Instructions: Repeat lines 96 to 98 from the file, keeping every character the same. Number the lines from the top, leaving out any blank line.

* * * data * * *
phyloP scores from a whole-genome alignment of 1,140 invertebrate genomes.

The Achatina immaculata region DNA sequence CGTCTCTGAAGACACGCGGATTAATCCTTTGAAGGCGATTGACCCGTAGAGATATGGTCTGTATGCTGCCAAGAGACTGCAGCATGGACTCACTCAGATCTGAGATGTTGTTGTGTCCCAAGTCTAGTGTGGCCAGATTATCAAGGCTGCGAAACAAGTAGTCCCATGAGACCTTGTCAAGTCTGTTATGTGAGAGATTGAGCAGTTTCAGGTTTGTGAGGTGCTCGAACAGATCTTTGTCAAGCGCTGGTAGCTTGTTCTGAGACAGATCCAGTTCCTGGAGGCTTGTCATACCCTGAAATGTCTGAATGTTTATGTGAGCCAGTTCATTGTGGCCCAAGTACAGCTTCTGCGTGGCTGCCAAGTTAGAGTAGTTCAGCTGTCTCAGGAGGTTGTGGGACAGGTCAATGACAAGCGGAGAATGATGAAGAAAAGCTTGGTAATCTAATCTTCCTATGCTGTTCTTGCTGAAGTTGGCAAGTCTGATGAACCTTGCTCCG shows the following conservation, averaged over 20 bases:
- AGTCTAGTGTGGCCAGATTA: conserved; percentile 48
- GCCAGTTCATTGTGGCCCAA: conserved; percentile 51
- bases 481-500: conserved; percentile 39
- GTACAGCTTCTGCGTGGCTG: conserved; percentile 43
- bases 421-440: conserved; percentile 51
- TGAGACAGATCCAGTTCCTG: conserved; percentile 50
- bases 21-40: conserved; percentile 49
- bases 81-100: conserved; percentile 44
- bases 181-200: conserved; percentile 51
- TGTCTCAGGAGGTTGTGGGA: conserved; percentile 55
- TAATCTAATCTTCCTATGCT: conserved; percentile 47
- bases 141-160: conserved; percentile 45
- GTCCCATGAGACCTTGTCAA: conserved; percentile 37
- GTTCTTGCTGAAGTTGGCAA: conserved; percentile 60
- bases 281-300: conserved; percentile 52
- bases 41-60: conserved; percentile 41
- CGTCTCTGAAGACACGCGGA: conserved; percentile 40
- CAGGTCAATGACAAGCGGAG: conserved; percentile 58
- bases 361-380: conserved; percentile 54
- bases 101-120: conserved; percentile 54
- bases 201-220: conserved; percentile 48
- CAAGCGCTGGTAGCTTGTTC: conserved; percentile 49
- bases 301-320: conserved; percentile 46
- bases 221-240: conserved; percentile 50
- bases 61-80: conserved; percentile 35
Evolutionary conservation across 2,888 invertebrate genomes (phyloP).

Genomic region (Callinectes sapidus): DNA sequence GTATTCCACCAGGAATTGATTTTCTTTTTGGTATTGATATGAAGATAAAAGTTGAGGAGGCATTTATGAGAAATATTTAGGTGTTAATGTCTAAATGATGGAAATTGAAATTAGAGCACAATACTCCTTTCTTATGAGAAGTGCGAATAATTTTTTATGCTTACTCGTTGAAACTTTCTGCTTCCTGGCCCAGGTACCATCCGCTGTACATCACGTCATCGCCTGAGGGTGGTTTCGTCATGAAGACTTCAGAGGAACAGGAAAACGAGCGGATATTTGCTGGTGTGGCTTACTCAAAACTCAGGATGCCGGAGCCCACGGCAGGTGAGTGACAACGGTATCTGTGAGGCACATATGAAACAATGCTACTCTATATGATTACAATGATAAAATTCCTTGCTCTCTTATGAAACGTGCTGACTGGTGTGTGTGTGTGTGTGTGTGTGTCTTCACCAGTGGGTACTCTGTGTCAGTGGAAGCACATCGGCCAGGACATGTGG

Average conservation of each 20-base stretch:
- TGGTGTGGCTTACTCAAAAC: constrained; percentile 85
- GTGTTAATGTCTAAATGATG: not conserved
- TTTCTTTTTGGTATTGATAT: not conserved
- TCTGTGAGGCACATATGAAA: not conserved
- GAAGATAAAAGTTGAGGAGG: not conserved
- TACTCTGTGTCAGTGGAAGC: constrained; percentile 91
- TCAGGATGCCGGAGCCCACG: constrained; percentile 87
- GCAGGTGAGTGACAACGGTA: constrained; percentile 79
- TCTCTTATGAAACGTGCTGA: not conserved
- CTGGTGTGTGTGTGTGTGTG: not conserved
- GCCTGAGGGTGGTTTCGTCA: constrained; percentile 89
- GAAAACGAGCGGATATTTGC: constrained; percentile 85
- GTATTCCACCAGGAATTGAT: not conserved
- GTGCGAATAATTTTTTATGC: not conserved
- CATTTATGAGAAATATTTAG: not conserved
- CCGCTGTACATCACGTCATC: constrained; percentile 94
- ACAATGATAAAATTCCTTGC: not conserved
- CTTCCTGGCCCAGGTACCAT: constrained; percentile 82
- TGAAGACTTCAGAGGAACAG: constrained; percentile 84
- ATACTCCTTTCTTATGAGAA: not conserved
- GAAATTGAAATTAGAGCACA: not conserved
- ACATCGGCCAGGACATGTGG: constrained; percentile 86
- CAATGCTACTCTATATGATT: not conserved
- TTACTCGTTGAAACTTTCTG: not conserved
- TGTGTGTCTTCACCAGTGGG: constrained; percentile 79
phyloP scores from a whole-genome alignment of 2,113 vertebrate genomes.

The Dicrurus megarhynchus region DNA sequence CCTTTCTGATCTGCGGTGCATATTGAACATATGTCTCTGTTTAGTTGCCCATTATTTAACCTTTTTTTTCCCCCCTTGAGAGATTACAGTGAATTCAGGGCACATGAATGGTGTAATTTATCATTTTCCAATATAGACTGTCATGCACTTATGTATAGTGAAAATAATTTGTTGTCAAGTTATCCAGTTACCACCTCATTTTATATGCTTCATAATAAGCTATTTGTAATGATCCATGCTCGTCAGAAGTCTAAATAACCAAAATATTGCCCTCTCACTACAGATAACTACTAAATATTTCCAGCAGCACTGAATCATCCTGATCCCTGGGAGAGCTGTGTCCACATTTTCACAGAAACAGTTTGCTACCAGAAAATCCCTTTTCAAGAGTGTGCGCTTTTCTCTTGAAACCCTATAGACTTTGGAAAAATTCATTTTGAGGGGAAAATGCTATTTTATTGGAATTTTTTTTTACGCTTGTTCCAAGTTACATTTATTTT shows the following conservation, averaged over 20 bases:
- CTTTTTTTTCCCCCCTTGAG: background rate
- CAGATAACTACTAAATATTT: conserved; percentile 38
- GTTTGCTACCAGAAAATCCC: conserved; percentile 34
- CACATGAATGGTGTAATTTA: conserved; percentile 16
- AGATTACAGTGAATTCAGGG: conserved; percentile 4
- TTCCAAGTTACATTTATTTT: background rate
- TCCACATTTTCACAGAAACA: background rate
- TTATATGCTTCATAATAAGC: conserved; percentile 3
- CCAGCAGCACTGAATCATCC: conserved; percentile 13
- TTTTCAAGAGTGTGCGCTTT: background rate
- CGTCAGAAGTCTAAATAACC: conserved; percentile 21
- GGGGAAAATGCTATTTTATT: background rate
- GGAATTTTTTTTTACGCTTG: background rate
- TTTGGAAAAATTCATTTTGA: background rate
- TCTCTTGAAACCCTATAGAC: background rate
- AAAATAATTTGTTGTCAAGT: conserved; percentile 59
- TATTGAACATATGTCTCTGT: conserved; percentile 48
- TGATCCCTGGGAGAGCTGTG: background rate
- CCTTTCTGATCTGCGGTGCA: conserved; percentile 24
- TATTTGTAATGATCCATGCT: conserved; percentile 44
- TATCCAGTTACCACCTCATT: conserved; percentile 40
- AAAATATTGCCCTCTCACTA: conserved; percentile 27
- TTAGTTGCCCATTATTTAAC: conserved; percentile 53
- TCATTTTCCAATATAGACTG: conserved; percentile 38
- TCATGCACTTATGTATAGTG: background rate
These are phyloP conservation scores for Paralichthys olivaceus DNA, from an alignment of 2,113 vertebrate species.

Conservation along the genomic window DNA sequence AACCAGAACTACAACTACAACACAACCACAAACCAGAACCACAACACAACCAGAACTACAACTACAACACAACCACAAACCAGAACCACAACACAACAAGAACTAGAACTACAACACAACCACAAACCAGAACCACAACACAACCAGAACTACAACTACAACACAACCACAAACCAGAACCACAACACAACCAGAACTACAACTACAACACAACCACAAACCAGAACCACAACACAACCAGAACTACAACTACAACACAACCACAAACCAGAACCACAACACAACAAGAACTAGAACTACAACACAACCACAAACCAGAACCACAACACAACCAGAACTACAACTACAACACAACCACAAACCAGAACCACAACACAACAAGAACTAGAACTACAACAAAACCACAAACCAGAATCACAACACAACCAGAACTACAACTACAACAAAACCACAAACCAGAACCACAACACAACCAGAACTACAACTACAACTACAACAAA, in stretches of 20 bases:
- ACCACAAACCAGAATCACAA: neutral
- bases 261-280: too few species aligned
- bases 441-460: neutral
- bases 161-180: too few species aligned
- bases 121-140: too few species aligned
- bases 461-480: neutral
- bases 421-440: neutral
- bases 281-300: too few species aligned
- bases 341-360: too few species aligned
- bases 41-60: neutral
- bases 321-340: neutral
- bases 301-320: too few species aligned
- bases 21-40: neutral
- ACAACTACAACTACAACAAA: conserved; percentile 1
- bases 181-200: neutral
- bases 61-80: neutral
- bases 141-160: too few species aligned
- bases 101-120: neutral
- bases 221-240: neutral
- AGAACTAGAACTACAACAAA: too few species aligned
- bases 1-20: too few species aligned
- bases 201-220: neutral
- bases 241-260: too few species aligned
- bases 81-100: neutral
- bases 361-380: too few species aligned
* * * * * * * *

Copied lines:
- bases 301-320: too few species aligned
- bases 21-40: neutral
- ACAACTACAACTACAACAAA: conserved; percentile 1